From the beginning of the 20th century European humanism took the form of phenomenology, which can be seen as idealism's modern way of resisting analytical philosophy and the accompanying tendency to lower a positive, determined, naturalistic, ceiling over the world, with technological society -- according to this view -- being one of the results. Among phenomenology's accomplishments, as it struggles against what some of its proponents call the "thingification" of the world, can be counted (...) more>>
How did the "I" of common discourse, as it flourished on European soil, come to think of itself as a "subject", complete with an autonomous sphere, and even more as the substance par excellence, more knowable than any other and without which the existence of the world would not itself be knowable? "It's Descartes' fault" would say Kant and Hegel. But the question is more complex than that; even Descartes himself did not talk about a "subject". To trace this obscure family tree, the (...) more>>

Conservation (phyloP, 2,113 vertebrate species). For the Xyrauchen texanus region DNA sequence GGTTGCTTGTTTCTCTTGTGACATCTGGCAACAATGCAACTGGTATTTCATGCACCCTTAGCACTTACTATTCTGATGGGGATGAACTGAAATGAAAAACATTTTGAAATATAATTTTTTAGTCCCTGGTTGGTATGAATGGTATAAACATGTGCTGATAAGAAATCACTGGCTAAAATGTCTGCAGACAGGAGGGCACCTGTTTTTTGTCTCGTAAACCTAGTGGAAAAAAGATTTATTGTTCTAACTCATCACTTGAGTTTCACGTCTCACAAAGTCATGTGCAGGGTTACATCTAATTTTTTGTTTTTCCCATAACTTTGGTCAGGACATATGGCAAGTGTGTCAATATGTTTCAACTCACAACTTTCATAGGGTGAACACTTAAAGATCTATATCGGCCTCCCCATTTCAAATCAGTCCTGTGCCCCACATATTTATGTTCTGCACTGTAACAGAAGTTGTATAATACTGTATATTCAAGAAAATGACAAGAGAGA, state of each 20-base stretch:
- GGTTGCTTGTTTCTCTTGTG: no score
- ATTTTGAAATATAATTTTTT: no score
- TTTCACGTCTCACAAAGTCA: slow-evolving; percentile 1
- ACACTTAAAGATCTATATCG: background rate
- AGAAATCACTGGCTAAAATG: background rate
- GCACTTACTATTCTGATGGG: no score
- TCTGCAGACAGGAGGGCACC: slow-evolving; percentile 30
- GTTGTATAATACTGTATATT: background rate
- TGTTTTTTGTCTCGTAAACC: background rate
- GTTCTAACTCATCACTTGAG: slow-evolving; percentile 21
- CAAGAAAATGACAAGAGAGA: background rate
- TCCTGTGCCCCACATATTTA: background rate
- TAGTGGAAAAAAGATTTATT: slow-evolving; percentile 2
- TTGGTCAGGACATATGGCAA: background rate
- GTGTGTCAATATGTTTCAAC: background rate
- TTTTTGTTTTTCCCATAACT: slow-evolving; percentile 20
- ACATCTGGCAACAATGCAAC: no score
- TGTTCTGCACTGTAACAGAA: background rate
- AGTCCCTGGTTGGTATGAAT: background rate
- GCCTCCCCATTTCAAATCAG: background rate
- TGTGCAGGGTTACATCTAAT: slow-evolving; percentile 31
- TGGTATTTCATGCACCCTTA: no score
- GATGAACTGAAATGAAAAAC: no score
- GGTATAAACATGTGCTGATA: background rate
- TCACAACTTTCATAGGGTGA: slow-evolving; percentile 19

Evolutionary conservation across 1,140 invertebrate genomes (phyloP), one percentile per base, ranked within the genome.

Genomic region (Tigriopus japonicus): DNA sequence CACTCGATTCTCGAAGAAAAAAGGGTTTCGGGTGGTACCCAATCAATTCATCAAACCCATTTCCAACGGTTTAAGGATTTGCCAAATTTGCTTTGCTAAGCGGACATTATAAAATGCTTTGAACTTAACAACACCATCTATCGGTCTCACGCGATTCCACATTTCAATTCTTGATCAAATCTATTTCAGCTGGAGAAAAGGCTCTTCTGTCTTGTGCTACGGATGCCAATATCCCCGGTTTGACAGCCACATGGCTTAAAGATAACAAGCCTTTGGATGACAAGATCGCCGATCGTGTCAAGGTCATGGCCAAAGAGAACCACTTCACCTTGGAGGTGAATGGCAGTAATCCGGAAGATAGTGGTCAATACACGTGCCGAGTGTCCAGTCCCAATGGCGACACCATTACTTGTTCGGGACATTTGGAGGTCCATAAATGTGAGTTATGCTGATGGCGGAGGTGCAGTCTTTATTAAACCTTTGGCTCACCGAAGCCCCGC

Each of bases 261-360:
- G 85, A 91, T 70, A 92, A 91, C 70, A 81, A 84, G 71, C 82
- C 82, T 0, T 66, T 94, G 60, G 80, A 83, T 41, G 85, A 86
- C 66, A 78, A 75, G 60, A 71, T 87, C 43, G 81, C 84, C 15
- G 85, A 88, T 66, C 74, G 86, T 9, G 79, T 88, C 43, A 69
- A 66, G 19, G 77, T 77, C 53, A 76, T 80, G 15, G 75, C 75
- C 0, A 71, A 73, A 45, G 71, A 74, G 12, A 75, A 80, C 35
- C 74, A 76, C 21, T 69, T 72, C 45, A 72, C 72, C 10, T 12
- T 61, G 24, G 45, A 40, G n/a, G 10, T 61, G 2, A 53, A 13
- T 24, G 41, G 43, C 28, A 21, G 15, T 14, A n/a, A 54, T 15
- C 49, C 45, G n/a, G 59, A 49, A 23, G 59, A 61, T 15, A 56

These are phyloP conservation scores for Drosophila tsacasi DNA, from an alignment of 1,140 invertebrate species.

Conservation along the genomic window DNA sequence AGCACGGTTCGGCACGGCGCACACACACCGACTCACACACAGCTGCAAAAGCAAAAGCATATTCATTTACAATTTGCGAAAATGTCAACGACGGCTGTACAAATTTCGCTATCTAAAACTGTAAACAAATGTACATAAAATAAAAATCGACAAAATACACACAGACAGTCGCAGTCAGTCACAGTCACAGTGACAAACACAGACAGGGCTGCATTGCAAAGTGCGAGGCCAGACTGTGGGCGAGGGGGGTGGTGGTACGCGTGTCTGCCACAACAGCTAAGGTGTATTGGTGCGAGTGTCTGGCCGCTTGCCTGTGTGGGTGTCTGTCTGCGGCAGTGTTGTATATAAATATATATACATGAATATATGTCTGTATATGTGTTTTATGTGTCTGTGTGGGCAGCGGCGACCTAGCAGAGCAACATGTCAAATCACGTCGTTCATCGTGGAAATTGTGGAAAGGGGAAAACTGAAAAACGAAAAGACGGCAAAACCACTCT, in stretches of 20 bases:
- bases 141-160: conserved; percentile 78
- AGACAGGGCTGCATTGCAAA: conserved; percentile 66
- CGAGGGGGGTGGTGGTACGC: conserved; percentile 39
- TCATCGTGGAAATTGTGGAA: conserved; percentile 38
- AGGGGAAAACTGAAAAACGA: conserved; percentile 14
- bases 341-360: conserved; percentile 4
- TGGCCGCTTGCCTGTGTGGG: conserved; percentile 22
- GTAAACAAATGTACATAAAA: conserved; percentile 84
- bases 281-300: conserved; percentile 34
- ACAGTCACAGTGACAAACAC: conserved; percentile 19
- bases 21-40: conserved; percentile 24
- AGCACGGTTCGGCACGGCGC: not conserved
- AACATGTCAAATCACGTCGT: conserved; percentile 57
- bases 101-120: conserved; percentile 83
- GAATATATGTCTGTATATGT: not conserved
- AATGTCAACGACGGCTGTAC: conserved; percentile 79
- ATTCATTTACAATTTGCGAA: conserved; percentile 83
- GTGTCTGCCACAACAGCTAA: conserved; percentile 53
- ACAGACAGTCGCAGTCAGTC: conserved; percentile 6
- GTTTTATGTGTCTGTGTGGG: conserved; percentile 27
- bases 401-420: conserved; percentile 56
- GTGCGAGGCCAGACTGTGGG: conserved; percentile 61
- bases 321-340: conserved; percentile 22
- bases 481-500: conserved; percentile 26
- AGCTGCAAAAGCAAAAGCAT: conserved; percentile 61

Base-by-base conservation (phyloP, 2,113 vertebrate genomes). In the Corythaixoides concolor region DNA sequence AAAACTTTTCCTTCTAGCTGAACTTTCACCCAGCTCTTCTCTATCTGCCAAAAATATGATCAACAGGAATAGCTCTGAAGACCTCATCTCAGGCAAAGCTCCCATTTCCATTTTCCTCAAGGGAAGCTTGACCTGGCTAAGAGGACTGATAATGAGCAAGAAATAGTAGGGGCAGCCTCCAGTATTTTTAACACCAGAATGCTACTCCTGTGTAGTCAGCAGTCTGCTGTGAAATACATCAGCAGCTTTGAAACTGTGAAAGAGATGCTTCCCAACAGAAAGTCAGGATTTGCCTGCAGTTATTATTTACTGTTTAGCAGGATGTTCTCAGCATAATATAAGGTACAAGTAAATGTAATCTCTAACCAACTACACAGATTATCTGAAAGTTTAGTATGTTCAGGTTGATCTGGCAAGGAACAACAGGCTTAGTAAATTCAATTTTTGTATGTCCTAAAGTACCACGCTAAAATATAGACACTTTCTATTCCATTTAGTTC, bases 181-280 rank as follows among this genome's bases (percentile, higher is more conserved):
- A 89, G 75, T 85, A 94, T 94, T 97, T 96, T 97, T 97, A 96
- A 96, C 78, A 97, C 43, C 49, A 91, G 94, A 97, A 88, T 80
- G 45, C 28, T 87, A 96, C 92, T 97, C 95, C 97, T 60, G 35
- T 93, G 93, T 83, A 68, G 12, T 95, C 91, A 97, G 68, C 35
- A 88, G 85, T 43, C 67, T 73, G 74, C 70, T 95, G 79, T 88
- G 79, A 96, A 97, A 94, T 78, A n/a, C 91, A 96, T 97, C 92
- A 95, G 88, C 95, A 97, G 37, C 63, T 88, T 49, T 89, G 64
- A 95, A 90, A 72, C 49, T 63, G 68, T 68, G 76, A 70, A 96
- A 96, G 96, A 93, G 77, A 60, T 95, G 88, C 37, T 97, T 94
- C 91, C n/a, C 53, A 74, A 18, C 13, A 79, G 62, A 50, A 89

July/August/September 08